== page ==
The doctors couldn’t determine the exact reason for such a quick and negative reaction to the fluids, and there were a few potential culprits, so we took everything very slow and cautious from that point on. They feared chylothorax, a condition where the lymphatic ducts are injured during surgery and the body can’t tolerate milk fat. The docs also suggested that Jack’s kidneys were acutely injured from the bypass machine (the bypass machine can cause temporary damage to the organs as they’re not functioning while the heart is not beating) since he wasn’t producing any urine. So, he was put on high doses of diuretics to to bring the swelling down and to get urine out.
Progress was slow but steady. I’ve never spent so much time staring at a catheter tube praying to see pee! I won’t go through the details of each of our eleven days in the PICU, but those 11 days will remain engraved in my brain forever. You become a monitor junkie – just staring at the numbers. At first, your heart races with every little alarm and beep and then you start to learn the numbers and get used to the noises. You chat with the nurses and specialists there and they become your friends and heroes, as you ask them the same questions over and over, and – if they’re good – they don’t hesitate explaining their answers to you numerous times.
The most life altering moment throughout Jackson’s recovery was when he was on an upswing. The doctors said that he should be starting to really wake up as they were weaning him off all the pain meds and had been extubated for the second time the day before. I was standing by his bedside with my aunt Janet (who we wouldn’t have gotten through this entire ordeal without, but that’s a story for a different day). Jack had been moving around and suddenly seemed to fall back asleep. This happened right after I was told that he’d be waking up so I was a little confused. Right as I looked up at his monitor, I saw his blood pressure numbers plummet to next to nothing. I asked the nurse what was going on and she looked just as confused and scared as I felt. At that moment, I felt my mind leave my body thinking that the unthinkable was happening. The nurse rushed out to get the doctors who also stared at the monitors. None of the other numbers seemed affected so nobody really knew what was going on. I was desperate to wake Jack up, so I started calling his name and gently nudging him to rustle him awake. He didn’t respond. I was terrified. It felt like an eternity, but I’m sure it was only a few moments later, the nurse flushed his PICC line (a line that goes into his heart to take measurements) and his numbers went back up and he woke up. While it’s still unbelievable that Jack would seemingly lose consciousness at the same time his line gave a false reading, that is a defining moment that I will never forget. I will not take one day with my son for granted, and am forever grateful for all of those people who have helped repair his heart.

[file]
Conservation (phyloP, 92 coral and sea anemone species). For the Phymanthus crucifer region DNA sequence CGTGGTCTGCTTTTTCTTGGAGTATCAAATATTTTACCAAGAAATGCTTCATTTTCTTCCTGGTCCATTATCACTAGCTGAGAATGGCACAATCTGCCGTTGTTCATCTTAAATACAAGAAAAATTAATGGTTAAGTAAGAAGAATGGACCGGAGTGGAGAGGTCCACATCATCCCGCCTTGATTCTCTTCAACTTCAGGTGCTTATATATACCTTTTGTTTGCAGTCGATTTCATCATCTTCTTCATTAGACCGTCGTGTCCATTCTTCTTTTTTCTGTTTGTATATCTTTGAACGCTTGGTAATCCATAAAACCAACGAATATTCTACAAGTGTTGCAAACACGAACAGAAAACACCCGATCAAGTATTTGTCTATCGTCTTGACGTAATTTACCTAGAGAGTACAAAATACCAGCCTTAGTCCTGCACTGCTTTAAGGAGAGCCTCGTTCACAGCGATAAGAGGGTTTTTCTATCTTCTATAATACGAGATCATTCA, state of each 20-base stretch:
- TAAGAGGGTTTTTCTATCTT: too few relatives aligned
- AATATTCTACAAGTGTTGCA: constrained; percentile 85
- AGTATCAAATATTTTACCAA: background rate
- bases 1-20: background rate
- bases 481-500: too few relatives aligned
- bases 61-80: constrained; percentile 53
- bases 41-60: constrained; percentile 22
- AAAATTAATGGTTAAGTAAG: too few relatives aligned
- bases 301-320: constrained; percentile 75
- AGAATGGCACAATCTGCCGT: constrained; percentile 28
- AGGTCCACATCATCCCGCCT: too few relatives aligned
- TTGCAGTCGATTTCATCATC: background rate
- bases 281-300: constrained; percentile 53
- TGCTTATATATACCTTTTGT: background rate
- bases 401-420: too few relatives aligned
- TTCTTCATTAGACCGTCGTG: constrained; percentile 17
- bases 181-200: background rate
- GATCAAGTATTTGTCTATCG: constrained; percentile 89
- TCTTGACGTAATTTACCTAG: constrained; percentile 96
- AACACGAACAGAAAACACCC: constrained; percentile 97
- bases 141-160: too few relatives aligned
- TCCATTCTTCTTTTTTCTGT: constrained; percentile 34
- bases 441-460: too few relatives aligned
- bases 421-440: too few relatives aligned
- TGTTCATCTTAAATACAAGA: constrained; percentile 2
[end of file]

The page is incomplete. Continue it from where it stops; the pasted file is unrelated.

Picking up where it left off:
Because Jack’s valve was not in a condition to be “spared” he will definitely need another surgery to implant a pulmonary valve when he needs it. His cardiologist will monitor him very closely and let us know when it’s the right time for surgery. Overall, though, his outlook is great. He can play sports and live a pretty normal live which I realize is quite fortunate considering the circumstances.
Through this journey, I have met so many other courageous heart moms and heart families whose lives have been turned upside down by Congenital Heart Defects. Our stories are all different, but we also have so much in common, and I’m so happy we can all unite for CHD awareness week and help educate and raise awareness for all heart warriors fighting such huge battles. Nearly one in 100 babies are born with CHD and it’s the leading cause of infant deaths in the US. Here are just a few more facts about CHD – and thank you for your support!
- Congenital heart defects are common and deadly, yet CHD research is grossly under-funded relative to the prevalence of the disease.
- Of every dollar the government spends on medical funding only a fraction of a penny is directed toward congenital heart defect research.
- The NHLBI has stated that Congenital Heart Defects are a serious and underappreciated global health problem.
- In the last decade death rates for congenital heart defects have declined by almost 30% due to advances made through research.